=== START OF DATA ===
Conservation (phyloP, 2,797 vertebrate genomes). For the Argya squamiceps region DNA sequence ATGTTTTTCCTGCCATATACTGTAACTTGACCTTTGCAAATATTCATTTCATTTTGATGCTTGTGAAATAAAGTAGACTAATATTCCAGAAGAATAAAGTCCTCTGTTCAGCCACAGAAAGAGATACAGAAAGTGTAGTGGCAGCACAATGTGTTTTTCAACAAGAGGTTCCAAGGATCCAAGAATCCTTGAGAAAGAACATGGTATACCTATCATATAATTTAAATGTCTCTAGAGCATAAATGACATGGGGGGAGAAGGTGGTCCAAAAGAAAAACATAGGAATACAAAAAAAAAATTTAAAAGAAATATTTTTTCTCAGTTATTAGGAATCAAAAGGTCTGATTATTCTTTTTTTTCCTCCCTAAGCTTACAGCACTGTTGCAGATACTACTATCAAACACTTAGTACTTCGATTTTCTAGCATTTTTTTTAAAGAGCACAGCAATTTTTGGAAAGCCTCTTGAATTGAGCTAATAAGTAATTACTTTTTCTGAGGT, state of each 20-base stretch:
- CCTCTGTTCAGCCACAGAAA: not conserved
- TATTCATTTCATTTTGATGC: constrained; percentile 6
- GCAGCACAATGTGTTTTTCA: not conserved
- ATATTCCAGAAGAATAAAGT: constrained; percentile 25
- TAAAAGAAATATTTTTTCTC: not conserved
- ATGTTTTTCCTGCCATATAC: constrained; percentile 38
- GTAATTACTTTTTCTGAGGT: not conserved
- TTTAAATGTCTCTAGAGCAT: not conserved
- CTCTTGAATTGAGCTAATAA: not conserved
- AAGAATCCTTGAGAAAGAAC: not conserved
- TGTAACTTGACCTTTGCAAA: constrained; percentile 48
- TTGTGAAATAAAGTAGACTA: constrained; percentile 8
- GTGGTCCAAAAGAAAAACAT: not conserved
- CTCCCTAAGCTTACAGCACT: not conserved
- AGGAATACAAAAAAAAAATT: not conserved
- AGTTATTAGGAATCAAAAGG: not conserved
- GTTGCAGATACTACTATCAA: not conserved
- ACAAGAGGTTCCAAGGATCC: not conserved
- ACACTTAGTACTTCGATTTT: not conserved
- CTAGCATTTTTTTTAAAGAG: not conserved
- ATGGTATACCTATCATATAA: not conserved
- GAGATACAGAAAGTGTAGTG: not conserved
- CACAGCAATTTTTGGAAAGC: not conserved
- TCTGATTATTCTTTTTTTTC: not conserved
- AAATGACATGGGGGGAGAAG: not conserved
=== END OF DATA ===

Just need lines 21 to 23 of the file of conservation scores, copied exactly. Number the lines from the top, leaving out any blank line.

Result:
- CTAGCATTTTTTTTAAAGAG: not conserved
- ATGGTATACCTATCATATAA: not conserved
- GAGATACAGAAAGTGTAGTG: not conserved